People chosen to lead soon learn the disciplines of decision making. There are hundreds of models depicting the steps necessary to reach a valid conclusion over a matter. Business executives, team leaders, department managers, spiritual leaders, and parents know the treadmill of thinking through a set of circumstances and deciding a course of action. Most of us also know the weight of indecision, the circular motion that can so entangle us and limit our movement. Even in a months long election cycle time seems to drag us through that inertia of weighing our options. Finally, at some point we must decide. C.S. Lewis, writing in The Silver Chair, The Chronicles of Narnia (New York, Harper Collins, 2000) included this thought---
Crying is all right in it's way while it lasts. But, you have to stop sooner or later,
and then you still have to decide what to do.
Sooner or later decision time comes.
There's no absolute guide through the mechanics of decision making. As mentioned there are hundreds of systems great managers and leaders have suggested to establish and maintain perspective through a difficult dilemma. Christians should supplement these proven elements with ample amounts of prayer, Bible study, examples of decision making from Scripture, and spiritual counsel. Scripture is always the most reliable source of guidance when we're facing even basic life choices. This is true even in sorting through complicated election variables. We're never to leave the mind of Christ in the car when we visit the voting site. Our faith should inform and shape this decision. A starting place for believers should always be to settle the issue of our own personal values and decide up front to vote them.
This election has been difficult for many believers. There are no ideal candidates and the character issues are muddled by the free fall of American morals. Still, the starting place for me has been to examine my values, establish my options, search Scripture for guidance, seek counsel in moving forward, and pray without ceasing. Having done much of that for the past few months, these options seem most appropriate. I will comment on them briefly---
1. Do not vote.
Many Americans make this choice every year, even those professing faith in
Christ. Years ago I decided that unless providentially hindered, I would vote in
every election. This stance fits my own interpretation of Scripture: we're
supposed to be active participants in the government. So, not voting is off the
grid for me.
2. Vote for Mrs. Clinton.
The Democratic Party platform has traditionally represented values that are
inconsistent with my Christian worldview. In this instance, Mrs. Clinton's
position on the issues and her own personal liabilities prevent me from serious
consideration of her as my Presidential choice.. Unless there is a voice from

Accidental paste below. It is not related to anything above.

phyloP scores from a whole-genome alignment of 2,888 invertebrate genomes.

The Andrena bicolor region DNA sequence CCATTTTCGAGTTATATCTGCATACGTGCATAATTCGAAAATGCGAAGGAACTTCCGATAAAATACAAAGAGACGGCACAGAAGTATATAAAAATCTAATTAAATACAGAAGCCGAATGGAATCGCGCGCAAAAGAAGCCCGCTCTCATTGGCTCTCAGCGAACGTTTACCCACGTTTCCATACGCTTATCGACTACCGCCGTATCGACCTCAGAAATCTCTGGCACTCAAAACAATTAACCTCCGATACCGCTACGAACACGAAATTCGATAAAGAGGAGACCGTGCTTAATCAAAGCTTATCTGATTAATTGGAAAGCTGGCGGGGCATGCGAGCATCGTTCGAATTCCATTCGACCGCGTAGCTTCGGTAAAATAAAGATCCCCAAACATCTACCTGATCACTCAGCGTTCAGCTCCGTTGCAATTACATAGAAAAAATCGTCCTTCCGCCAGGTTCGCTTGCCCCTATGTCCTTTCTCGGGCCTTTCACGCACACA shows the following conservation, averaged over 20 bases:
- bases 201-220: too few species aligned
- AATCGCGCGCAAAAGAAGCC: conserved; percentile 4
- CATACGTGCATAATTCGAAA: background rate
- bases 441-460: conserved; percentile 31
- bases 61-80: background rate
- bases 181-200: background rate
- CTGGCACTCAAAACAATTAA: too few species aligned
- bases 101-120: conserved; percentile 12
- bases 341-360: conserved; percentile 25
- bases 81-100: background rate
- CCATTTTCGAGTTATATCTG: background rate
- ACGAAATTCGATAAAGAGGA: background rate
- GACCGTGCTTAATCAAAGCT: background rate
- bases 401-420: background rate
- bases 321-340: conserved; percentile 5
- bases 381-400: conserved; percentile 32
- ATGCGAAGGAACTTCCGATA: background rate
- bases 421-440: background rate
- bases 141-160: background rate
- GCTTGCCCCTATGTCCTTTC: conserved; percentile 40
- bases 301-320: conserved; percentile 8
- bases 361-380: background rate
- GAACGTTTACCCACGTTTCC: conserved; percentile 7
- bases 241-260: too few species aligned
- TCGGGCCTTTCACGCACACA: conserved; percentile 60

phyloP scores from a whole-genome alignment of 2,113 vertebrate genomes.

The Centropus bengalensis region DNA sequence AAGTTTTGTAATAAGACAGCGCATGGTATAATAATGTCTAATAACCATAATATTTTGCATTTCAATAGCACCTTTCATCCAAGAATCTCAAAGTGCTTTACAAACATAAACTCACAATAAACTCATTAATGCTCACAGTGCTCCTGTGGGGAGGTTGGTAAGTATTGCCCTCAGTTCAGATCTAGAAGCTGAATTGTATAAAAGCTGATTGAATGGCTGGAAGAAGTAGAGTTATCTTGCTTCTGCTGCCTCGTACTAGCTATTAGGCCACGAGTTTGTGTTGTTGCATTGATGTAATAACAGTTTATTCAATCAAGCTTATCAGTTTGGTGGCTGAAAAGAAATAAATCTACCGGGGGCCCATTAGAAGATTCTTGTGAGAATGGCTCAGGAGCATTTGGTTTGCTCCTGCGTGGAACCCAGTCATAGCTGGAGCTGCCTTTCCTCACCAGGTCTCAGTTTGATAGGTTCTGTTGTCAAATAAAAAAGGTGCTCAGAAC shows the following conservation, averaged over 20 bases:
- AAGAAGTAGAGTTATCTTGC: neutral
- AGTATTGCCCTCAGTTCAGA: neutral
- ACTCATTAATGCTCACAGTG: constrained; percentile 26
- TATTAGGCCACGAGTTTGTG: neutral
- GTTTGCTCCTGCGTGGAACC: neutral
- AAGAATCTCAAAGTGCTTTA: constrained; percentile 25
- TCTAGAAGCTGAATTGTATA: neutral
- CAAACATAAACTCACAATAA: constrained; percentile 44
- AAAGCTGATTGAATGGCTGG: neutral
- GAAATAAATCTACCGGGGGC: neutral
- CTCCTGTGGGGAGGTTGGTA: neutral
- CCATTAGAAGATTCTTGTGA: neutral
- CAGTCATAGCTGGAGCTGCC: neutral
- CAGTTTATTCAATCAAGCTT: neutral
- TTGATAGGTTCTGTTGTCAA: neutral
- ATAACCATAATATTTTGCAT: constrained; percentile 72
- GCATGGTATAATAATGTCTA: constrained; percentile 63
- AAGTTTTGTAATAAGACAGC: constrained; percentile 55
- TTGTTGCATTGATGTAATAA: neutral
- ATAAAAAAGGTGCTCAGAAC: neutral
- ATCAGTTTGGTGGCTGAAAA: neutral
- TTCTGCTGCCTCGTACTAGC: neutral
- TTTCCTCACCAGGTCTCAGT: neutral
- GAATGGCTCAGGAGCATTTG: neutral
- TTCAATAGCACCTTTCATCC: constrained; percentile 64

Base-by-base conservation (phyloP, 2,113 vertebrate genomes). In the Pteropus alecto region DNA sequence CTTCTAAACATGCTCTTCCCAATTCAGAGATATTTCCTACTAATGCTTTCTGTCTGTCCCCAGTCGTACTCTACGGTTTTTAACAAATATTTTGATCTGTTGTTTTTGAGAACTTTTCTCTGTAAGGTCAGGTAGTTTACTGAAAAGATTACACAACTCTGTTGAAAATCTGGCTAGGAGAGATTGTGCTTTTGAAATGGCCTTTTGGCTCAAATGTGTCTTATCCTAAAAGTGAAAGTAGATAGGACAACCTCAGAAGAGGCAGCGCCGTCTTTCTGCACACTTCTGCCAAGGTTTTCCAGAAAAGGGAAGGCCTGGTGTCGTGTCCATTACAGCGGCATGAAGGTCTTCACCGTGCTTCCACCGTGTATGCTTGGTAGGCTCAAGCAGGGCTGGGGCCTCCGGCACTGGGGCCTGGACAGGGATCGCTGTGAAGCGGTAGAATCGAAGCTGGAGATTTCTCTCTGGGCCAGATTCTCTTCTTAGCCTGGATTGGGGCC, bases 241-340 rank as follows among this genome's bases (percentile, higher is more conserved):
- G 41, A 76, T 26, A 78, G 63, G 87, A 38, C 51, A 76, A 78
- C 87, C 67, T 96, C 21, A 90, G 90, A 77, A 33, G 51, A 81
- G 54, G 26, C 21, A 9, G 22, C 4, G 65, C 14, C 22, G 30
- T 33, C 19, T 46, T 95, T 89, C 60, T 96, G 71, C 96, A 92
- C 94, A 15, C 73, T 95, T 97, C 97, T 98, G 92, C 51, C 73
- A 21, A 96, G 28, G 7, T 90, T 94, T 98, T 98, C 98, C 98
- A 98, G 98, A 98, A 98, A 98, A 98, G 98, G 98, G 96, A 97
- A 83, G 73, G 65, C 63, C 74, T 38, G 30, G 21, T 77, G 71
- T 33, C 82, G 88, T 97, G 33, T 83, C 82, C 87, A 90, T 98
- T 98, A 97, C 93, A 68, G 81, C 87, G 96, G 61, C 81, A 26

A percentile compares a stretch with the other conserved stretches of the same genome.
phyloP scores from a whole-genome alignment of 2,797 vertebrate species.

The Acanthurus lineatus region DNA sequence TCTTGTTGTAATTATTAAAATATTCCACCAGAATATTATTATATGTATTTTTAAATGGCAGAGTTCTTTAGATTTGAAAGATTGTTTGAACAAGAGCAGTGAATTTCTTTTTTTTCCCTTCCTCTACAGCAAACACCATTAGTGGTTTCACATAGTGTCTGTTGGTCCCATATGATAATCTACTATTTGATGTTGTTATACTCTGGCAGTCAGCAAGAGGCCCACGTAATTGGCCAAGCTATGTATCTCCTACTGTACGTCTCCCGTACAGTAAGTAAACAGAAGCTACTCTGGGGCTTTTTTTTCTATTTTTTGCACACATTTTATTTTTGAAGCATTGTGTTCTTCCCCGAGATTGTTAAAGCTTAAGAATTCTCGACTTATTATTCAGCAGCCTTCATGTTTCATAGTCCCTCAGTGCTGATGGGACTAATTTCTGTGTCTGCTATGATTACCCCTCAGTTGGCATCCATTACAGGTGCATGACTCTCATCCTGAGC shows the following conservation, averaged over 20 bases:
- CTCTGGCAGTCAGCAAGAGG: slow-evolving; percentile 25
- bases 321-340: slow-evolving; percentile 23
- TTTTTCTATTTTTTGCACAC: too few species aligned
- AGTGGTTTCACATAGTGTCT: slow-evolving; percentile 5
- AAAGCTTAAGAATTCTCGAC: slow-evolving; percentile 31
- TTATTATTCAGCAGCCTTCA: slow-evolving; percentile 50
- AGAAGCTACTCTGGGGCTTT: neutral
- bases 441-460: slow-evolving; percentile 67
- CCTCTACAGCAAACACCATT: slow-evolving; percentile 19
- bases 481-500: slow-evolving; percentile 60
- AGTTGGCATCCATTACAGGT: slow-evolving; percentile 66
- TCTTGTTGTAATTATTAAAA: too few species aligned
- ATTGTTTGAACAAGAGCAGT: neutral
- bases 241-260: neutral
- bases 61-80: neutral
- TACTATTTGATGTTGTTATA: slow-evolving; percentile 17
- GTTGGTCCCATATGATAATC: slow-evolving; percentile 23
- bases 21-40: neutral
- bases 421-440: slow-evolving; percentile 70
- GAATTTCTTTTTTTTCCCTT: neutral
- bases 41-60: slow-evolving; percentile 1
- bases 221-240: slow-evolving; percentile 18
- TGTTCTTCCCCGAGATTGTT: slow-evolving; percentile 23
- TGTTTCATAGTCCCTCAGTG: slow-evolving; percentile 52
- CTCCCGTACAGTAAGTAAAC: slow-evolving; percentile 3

heaven or some additional revelation about her stances and those of her
political affiliation I will most likely not favor her with my vote.
3. Vote for Mr. Trump.
Once again, this is problematic. Mr. Trump is an unknown in the political arena.
What is known about him is questionable in most respects. That he is the
Republican nominee is one plus in his list of achievements. There are other
favorables associated with his resume as well. In most cases, however, he
would not normally be my choice to occupy the Oval Office.
4. Vote for another candidate.
As of this date, five candidates are running for President of the United States:
Hillary Clinton (Democrat); Donald Trump (Republican), Jill Stein (Green Party),
Gary Johnson (Libertarian), and Evan McMullin (Independent). Having read and
studied the background data on the three additions, it is doubtful I would vote
for them. Again, revelation may alter this stance.
5. Write in a candidate.
There's some energy building for a write-in candidate. Nine state prohibit
write-in candidacy. In the states that allow write-in candidates there's been a
good bit of talk about the resurgence of Senator Ted Cruz as a write-in vote.
In the primary vote, I supported Governor Mike Huckabee. When he withdrew
from consideration I endorsed Senator Cruz, for whatever that is worth.
However, I withdrew my support of Senator Cruz after his disappointing speech
at the Republican National Convention. I really didn't expect much from
Senator Cruz at the Convention and was not influenced by his decision not to
endorse Mr. Trump. But, I did expect more. He had pledged to support the
Republican nominee and I thought his refusal to do so was disingenuous on his
part. He demonstrated an example of situational ethics in that decision that
didn't sit well with me. His excuse was that Mr. Trump had spoken harshly
about his wife and father. Hey, it's politics, he chose to be on that platform, and
negatives are to be expected in elections. I expected him to demonstrate the
mind of Christ in his speech. There was no forgiveness, no other cheek or
second mile behavior, and basically a response of evil for evil, not loving our
enemies, and not thinking of others. Many people applauded his stance with his
wife and family. But, the teachings of Christ are absolute and must not be
violated by our own personal circumstances. This is just my humble opinion.
So, my course is to continually weigh these options, pray through them thoroughly, be informed about the candidates, and seek the mind of Christ in making what I consider to be an important decision.
Decision time is coming and I pray sooner than later.